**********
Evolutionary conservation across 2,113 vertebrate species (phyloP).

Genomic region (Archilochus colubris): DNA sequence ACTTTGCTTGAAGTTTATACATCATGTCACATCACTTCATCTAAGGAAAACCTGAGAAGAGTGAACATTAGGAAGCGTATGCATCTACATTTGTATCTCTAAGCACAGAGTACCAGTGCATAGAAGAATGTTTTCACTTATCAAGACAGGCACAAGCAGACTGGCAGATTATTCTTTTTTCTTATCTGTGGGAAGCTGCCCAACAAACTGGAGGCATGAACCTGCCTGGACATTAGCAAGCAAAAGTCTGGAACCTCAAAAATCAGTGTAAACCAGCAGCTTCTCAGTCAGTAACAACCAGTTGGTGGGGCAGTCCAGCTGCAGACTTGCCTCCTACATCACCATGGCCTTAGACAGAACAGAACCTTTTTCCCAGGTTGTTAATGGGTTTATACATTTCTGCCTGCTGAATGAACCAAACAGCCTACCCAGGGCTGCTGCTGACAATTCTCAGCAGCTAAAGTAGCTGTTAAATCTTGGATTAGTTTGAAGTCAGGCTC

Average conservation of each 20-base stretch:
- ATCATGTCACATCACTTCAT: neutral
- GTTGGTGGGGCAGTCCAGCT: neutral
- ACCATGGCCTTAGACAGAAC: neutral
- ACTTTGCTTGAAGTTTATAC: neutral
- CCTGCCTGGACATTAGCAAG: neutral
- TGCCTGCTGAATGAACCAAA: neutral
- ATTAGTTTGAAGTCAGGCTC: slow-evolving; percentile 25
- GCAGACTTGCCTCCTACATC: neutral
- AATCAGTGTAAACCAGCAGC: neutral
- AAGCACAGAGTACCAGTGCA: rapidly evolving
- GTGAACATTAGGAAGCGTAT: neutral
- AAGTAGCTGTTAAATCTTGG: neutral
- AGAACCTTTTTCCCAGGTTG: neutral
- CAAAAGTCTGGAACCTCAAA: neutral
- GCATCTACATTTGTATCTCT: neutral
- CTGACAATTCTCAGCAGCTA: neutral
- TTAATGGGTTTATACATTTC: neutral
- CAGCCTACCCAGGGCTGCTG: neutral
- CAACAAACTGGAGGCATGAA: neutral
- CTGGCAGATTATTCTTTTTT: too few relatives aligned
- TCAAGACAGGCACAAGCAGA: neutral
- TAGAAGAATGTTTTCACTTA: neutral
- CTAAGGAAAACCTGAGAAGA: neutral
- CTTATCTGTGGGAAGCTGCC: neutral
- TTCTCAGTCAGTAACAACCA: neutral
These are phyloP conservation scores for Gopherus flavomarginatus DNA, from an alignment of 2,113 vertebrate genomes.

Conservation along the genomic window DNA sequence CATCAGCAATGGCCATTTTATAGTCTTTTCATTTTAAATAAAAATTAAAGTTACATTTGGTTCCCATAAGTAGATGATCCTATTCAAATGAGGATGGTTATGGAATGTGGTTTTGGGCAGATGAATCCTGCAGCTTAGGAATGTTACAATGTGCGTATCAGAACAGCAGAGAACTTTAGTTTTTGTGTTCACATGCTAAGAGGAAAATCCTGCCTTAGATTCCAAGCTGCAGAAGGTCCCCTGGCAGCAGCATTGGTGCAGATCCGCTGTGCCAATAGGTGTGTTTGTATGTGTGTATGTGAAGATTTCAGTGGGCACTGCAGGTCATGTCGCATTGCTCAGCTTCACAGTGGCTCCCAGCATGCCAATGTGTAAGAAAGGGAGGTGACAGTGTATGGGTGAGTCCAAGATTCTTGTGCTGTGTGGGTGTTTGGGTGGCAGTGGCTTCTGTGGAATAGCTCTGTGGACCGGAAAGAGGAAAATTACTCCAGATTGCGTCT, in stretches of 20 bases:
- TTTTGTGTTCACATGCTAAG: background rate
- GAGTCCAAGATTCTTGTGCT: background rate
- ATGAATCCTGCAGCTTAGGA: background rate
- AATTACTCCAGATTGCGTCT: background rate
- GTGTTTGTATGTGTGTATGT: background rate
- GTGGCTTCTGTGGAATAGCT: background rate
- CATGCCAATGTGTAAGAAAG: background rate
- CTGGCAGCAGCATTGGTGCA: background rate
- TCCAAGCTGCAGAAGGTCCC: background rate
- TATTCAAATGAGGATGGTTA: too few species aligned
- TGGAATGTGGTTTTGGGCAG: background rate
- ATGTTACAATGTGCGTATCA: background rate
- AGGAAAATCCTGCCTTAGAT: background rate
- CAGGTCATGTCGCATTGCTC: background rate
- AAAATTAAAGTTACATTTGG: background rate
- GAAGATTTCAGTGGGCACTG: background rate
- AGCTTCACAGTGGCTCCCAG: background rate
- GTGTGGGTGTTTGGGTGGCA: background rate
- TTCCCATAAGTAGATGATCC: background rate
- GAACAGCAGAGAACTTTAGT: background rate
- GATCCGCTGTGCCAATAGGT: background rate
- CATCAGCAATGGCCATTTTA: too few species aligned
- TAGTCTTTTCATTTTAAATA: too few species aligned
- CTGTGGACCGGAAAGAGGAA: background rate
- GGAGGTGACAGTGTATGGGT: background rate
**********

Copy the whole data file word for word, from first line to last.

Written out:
Evolutionary conservation across 2,113 vertebrate species (phyloP).

Genomic region (Archilochus colubris): DNA sequence ACTTTGCTTGAAGTTTATACATCATGTCACATCACTTCATCTAAGGAAAACCTGAGAAGAGTGAACATTAGGAAGCGTATGCATCTACATTTGTATCTCTAAGCACAGAGTACCAGTGCATAGAAGAATGTTTTCACTTATCAAGACAGGCACAAGCAGACTGGCAGATTATTCTTTTTTCTTATCTGTGGGAAGCTGCCCAACAAACTGGAGGCATGAACCTGCCTGGACATTAGCAAGCAAAAGTCTGGAACCTCAAAAATCAGTGTAAACCAGCAGCTTCTCAGTCAGTAACAACCAGTTGGTGGGGCAGTCCAGCTGCAGACTTGCCTCCTACATCACCATGGCCTTAGACAGAACAGAACCTTTTTCCCAGGTTGTTAATGGGTTTATACATTTCTGCCTGCTGAATGAACCAAACAGCCTACCCAGGGCTGCTGCTGACAATTCTCAGCAGCTAAAGTAGCTGTTAAATCTTGGATTAGTTTGAAGTCAGGCTC

Average conservation of each 20-base stretch:
- ATCATGTCACATCACTTCAT: neutral
- GTTGGTGGGGCAGTCCAGCT: neutral
- ACCATGGCCTTAGACAGAAC: neutral
- ACTTTGCTTGAAGTTTATAC: neutral
- CCTGCCTGGACATTAGCAAG: neutral
- TGCCTGCTGAATGAACCAAA: neutral
- ATTAGTTTGAAGTCAGGCTC: slow-evolving; percentile 25
- GCAGACTTGCCTCCTACATC: neutral
- AATCAGTGTAAACCAGCAGC: neutral
- AAGCACAGAGTACCAGTGCA: rapidly evolving
- GTGAACATTAGGAAGCGTAT: neutral
- AAGTAGCTGTTAAATCTTGG: neutral
- AGAACCTTTTTCCCAGGTTG: neutral
- CAAAAGTCTGGAACCTCAAA: neutral
- GCATCTACATTTGTATCTCT: neutral
- CTGACAATTCTCAGCAGCTA: neutral
- TTAATGGGTTTATACATTTC: neutral
- CAGCCTACCCAGGGCTGCTG: neutral
- CAACAAACTGGAGGCATGAA: neutral
- CTGGCAGATTATTCTTTTTT: too few relatives aligned
- TCAAGACAGGCACAAGCAGA: neutral
- TAGAAGAATGTTTTCACTTA: neutral
- CTAAGGAAAACCTGAGAAGA: neutral
- CTTATCTGTGGGAAGCTGCC: neutral
- TTCTCAGTCAGTAACAACCA: neutral
These are phyloP conservation scores for Gopherus flavomarginatus DNA, from an alignment of 2,113 vertebrate genomes.

Conservation along the genomic window DNA sequence CATCAGCAATGGCCATTTTATAGTCTTTTCATTTTAAATAAAAATTAAAGTTACATTTGGTTCCCATAAGTAGATGATCCTATTCAAATGAGGATGGTTATGGAATGTGGTTTTGGGCAGATGAATCCTGCAGCTTAGGAATGTTACAATGTGCGTATCAGAACAGCAGAGAACTTTAGTTTTTGTGTTCACATGCTAAGAGGAAAATCCTGCCTTAGATTCCAAGCTGCAGAAGGTCCCCTGGCAGCAGCATTGGTGCAGATCCGCTGTGCCAATAGGTGTGTTTGTATGTGTGTATGTGAAGATTTCAGTGGGCACTGCAGGTCATGTCGCATTGCTCAGCTTCACAGTGGCTCCCAGCATGCCAATGTGTAAGAAAGGGAGGTGACAGTGTATGGGTGAGTCCAAGATTCTTGTGCTGTGTGGGTGTTTGGGTGGCAGTGGCTTCTGTGGAATAGCTCTGTGGACCGGAAAGAGGAAAATTACTCCAGATTGCGTCT, in stretches of 20 bases:
- TTTTGTGTTCACATGCTAAG: background rate
- GAGTCCAAGATTCTTGTGCT: background rate
- ATGAATCCTGCAGCTTAGGA: background rate
- AATTACTCCAGATTGCGTCT: background rate
- GTGTTTGTATGTGTGTATGT: background rate
- GTGGCTTCTGTGGAATAGCT: background rate
- CATGCCAATGTGTAAGAAAG: background rate
- CTGGCAGCAGCATTGGTGCA: background rate
- TCCAAGCTGCAGAAGGTCCC: background rate
- TATTCAAATGAGGATGGTTA: too few species aligned
- TGGAATGTGGTTTTGGGCAG: background rate
- ATGTTACAATGTGCGTATCA: background rate
- AGGAAAATCCTGCCTTAGAT: background rate
- CAGGTCATGTCGCATTGCTC: background rate
- AAAATTAAAGTTACATTTGG: background rate
- GAAGATTTCAGTGGGCACTG: background rate
- AGCTTCACAGTGGCTCCCAG: background rate
- GTGTGGGTGTTTGGGTGGCA: background rate
- TTCCCATAAGTAGATGATCC: background rate
- GAACAGCAGAGAACTTTAGT: background rate
- GATCCGCTGTGCCAATAGGT: background rate
- CATCAGCAATGGCCATTTTA: too few species aligned
- TAGTCTTTTCATTTTAAATA: too few species aligned
- CTGTGGACCGGAAAGAGGAA: background rate
- GGAGGTGACAGTGTATGGGT: background rate